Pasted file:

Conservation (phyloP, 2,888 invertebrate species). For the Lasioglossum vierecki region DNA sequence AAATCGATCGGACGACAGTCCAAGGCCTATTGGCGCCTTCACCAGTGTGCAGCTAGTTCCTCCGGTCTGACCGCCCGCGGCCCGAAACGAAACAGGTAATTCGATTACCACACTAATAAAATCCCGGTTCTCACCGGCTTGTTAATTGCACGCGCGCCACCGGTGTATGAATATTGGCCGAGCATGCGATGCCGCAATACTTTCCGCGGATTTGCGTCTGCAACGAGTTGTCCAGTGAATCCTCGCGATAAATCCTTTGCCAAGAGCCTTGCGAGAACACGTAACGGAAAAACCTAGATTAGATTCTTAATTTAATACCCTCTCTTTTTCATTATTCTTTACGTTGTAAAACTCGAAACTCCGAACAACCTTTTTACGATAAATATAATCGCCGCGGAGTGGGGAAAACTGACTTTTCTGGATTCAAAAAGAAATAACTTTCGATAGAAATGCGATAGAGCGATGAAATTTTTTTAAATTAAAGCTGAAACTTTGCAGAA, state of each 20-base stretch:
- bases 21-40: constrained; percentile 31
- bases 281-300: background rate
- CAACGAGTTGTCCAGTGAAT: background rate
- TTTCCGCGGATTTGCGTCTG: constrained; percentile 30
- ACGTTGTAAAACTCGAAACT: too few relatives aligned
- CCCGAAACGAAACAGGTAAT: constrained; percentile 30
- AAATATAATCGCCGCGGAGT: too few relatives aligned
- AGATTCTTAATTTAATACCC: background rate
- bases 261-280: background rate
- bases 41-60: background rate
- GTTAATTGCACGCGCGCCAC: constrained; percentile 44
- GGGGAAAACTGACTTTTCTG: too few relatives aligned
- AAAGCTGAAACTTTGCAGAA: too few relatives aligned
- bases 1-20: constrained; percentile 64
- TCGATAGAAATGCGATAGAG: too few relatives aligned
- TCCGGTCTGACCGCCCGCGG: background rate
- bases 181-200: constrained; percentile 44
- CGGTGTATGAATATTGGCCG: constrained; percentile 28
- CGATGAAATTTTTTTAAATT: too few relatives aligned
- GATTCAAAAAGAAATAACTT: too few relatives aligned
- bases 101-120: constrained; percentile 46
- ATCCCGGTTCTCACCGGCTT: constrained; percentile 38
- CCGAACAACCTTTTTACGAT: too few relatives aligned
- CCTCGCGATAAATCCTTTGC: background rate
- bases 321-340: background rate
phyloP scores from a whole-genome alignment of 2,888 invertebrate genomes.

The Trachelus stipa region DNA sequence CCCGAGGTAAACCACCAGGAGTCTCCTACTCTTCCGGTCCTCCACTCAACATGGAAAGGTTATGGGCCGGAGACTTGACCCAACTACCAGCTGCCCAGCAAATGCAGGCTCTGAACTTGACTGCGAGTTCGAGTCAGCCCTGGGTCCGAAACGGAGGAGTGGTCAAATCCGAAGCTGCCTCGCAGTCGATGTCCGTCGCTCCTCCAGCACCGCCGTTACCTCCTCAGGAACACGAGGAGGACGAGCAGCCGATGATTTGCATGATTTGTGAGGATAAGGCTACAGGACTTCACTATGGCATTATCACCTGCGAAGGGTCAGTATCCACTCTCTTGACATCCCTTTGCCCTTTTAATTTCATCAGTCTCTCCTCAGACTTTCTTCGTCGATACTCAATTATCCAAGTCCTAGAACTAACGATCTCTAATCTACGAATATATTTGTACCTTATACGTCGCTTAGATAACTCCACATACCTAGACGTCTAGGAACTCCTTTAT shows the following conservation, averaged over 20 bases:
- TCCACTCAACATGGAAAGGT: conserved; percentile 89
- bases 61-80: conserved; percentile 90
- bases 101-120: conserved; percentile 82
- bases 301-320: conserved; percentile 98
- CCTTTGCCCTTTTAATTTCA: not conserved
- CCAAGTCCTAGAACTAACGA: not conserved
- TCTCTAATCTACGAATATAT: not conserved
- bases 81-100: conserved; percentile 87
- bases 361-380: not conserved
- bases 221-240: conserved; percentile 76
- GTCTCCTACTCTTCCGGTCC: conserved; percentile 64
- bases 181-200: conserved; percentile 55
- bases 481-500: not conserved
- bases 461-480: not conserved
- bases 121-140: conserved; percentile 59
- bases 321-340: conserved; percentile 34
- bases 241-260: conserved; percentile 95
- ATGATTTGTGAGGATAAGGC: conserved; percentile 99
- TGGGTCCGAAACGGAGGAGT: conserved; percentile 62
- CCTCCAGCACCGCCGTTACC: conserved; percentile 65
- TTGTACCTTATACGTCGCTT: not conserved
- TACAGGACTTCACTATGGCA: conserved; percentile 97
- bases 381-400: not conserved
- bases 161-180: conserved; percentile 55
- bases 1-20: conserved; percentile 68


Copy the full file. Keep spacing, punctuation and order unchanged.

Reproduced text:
Conservation (phyloP, 2,888 invertebrate species). For the Lasioglossum vierecki region DNA sequence AAATCGATCGGACGACAGTCCAAGGCCTATTGGCGCCTTCACCAGTGTGCAGCTAGTTCCTCCGGTCTGACCGCCCGCGGCCCGAAACGAAACAGGTAATTCGATTACCACACTAATAAAATCCCGGTTCTCACCGGCTTGTTAATTGCACGCGCGCCACCGGTGTATGAATATTGGCCGAGCATGCGATGCCGCAATACTTTCCGCGGATTTGCGTCTGCAACGAGTTGTCCAGTGAATCCTCGCGATAAATCCTTTGCCAAGAGCCTTGCGAGAACACGTAACGGAAAAACCTAGATTAGATTCTTAATTTAATACCCTCTCTTTTTCATTATTCTTTACGTTGTAAAACTCGAAACTCCGAACAACCTTTTTACGATAAATATAATCGCCGCGGAGTGGGGAAAACTGACTTTTCTGGATTCAAAAAGAAATAACTTTCGATAGAAATGCGATAGAGCGATGAAATTTTTTTAAATTAAAGCTGAAACTTTGCAGAA, state of each 20-base stretch:
- bases 21-40: constrained; percentile 31
- bases 281-300: background rate
- CAACGAGTTGTCCAGTGAAT: background rate
- TTTCCGCGGATTTGCGTCTG: constrained; percentile 30
- ACGTTGTAAAACTCGAAACT: too few relatives aligned
- CCCGAAACGAAACAGGTAAT: constrained; percentile 30
- AAATATAATCGCCGCGGAGT: too few relatives aligned
- AGATTCTTAATTTAATACCC: background rate
- bases 261-280: background rate
- bases 41-60: background rate
- GTTAATTGCACGCGCGCCAC: constrained; percentile 44
- GGGGAAAACTGACTTTTCTG: too few relatives aligned
- AAAGCTGAAACTTTGCAGAA: too few relatives aligned
- bases 1-20: constrained; percentile 64
- TCGATAGAAATGCGATAGAG: too few relatives aligned
- TCCGGTCTGACCGCCCGCGG: background rate
- bases 181-200: constrained; percentile 44
- CGGTGTATGAATATTGGCCG: constrained; percentile 28
- CGATGAAATTTTTTTAAATT: too few relatives aligned
- GATTCAAAAAGAAATAACTT: too few relatives aligned
- bases 101-120: constrained; percentile 46
- ATCCCGGTTCTCACCGGCTT: constrained; percentile 38
- CCGAACAACCTTTTTACGAT: too few relatives aligned
- CCTCGCGATAAATCCTTTGC: background rate
- bases 321-340: background rate
phyloP scores from a whole-genome alignment of 2,888 invertebrate genomes.

The Trachelus stipa region DNA sequence CCCGAGGTAAACCACCAGGAGTCTCCTACTCTTCCGGTCCTCCACTCAACATGGAAAGGTTATGGGCCGGAGACTTGACCCAACTACCAGCTGCCCAGCAAATGCAGGCTCTGAACTTGACTGCGAGTTCGAGTCAGCCCTGGGTCCGAAACGGAGGAGTGGTCAAATCCGAAGCTGCCTCGCAGTCGATGTCCGTCGCTCCTCCAGCACCGCCGTTACCTCCTCAGGAACACGAGGAGGACGAGCAGCCGATGATTTGCATGATTTGTGAGGATAAGGCTACAGGACTTCACTATGGCATTATCACCTGCGAAGGGTCAGTATCCACTCTCTTGACATCCCTTTGCCCTTTTAATTTCATCAGTCTCTCCTCAGACTTTCTTCGTCGATACTCAATTATCCAAGTCCTAGAACTAACGATCTCTAATCTACGAATATATTTGTACCTTATACGTCGCTTAGATAACTCCACATACCTAGACGTCTAGGAACTCCTTTAT shows the following conservation, averaged over 20 bases:
- TCCACTCAACATGGAAAGGT: conserved; percentile 89
- bases 61-80: conserved; percentile 90
- bases 101-120: conserved; percentile 82
- bases 301-320: conserved; percentile 98
- CCTTTGCCCTTTTAATTTCA: not conserved
- CCAAGTCCTAGAACTAACGA: not conserved
- TCTCTAATCTACGAATATAT: not conserved
- bases 81-100: conserved; percentile 87
- bases 361-380: not conserved
- bases 221-240: conserved; percentile 76
- GTCTCCTACTCTTCCGGTCC: conserved; percentile 64
- bases 181-200: conserved; percentile 55
- bases 481-500: not conserved
- bases 461-480: not conserved
- bases 121-140: conserved; percentile 59
- bases 321-340: conserved; percentile 34
- bases 241-260: conserved; percentile 95
- ATGATTTGTGAGGATAAGGC: conserved; percentile 99
- TGGGTCCGAAACGGAGGAGT: conserved; percentile 62
- CCTCCAGCACCGCCGTTACC: conserved; percentile 65
- TTGTACCTTATACGTCGCTT: not conserved
- TACAGGACTTCACTATGGCA: conserved; percentile 97
- bases 381-400: not conserved
- bases 161-180: conserved; percentile 55
- bases 1-20: conserved; percentile 68